Budapest Festival Orchestra
Press Releases March 03, 2015

The Magic Flute – Iván Fischer’s newly staged opera at the Palace of Arts

"The Magic Flute is such an experience when you are a child that it lasts for a lifetime. Because this opera addresses children and adults at the same time. It is a magical piece. Bottomless." (Iván Fischer, Music Director of the BFO)

After the overwhelming Hungarian and international success of Don Giovanni and The Marriage of Figaro, a new Mozart opera is directed and conducted by Iván Fischer. The Magic Flute will be performed at the Palace of Arts in Budapest on three occasions, on 7, 9 and 11 March 2015.

The Budapest Festival Orchestra impassioned and enchanted the audience of the Mostly Mozart Festival in New York back in 2011 when they gave their special Don Giovanni performance, which was one of the most fascinating, creative and bravest productions a critic of The New York Times has ever seen.

Then in 2013 New York rang with The Marriage of Figaro: according to the New York Post, the opera performance “can only be described as crazy good”, The New York Times opined that Figaro – just like Don Giovanni two years before – “was a highlight of the opera season in New York”, while New York Magazine chose this uniquely rendered performance as the best classical music event of the year.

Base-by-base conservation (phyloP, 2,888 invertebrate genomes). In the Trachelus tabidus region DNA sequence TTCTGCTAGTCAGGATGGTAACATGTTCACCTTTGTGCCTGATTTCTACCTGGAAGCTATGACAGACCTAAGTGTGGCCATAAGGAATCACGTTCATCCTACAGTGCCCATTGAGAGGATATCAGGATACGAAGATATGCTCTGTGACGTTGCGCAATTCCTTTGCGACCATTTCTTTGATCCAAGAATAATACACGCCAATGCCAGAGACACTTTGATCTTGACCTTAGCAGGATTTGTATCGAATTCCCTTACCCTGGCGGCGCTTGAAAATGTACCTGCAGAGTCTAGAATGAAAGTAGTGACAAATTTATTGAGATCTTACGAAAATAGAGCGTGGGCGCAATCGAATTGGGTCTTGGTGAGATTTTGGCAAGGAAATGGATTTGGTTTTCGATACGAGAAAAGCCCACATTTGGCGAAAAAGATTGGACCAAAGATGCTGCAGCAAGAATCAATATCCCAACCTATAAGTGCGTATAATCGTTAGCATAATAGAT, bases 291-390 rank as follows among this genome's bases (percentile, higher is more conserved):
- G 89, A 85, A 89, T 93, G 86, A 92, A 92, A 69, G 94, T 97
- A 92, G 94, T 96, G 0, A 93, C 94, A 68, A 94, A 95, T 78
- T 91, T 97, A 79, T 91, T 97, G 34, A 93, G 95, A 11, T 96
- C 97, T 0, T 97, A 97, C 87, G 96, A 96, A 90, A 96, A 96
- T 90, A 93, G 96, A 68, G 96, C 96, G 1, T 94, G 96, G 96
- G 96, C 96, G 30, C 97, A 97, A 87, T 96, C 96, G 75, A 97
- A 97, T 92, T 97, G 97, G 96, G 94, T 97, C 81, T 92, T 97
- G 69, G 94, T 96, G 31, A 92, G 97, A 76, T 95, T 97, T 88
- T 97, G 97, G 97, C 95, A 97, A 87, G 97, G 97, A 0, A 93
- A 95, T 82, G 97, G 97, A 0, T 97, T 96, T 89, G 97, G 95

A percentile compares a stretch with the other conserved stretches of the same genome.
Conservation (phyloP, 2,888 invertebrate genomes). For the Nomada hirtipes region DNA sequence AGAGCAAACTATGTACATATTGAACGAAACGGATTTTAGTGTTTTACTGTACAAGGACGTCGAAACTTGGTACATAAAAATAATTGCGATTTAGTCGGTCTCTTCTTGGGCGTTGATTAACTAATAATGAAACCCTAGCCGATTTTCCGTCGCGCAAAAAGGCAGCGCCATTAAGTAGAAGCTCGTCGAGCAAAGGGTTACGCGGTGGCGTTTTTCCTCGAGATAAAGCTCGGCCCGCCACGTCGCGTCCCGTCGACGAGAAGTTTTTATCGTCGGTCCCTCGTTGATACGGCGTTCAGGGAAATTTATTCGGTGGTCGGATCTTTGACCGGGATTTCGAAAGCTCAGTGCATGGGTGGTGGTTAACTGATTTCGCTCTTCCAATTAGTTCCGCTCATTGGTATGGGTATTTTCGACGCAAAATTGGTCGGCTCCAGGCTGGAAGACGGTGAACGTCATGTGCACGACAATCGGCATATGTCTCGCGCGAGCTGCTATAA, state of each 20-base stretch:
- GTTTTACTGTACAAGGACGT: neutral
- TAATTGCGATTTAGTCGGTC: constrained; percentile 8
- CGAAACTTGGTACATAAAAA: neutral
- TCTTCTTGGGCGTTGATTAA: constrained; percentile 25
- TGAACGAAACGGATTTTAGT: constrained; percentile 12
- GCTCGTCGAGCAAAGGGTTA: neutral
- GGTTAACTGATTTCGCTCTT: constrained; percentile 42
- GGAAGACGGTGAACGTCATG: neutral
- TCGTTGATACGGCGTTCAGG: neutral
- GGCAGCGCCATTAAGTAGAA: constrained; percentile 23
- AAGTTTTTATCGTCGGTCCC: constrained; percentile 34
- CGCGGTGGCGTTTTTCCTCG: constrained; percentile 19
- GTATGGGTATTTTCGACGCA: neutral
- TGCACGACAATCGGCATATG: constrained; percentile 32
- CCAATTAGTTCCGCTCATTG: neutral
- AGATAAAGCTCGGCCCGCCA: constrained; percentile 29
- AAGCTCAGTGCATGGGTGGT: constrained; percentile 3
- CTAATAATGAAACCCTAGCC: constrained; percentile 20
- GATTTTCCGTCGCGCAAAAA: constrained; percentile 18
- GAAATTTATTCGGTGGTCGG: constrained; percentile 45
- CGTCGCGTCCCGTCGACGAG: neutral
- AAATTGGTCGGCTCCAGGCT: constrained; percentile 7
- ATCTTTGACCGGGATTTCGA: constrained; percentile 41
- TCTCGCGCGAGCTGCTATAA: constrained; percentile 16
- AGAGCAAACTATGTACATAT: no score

“Ten years ago when the Palace of Arts opened, nobody could imagine that features of the Béla Bartók National Concert Hall with world-class acoustics would make it possible to perform even staged pieces like The Magic Flute by Mozart. This joint performance with the BFO is a fine example of the collaboration between performing art institutions and orchestras, but also illustrates how many different approaches can be adopted to one classical music piece.” (Csaba Káel, Chief Executive Officer of the Palace of Arts)

It is no coincidence that The Magic Flute, Fischer’s third opera arrangement in collaboration with the Palace of Arts, was invited to Abu Dhabi, Amsterdam, Berlin, New York, London and Bruges even before its première.

The Magic Flute, as Iván Fischer puts it, “materialises in the pages of a storybook, which takes us to a dreamland full of wonders that not only children but also adults who are children at heart simply love.”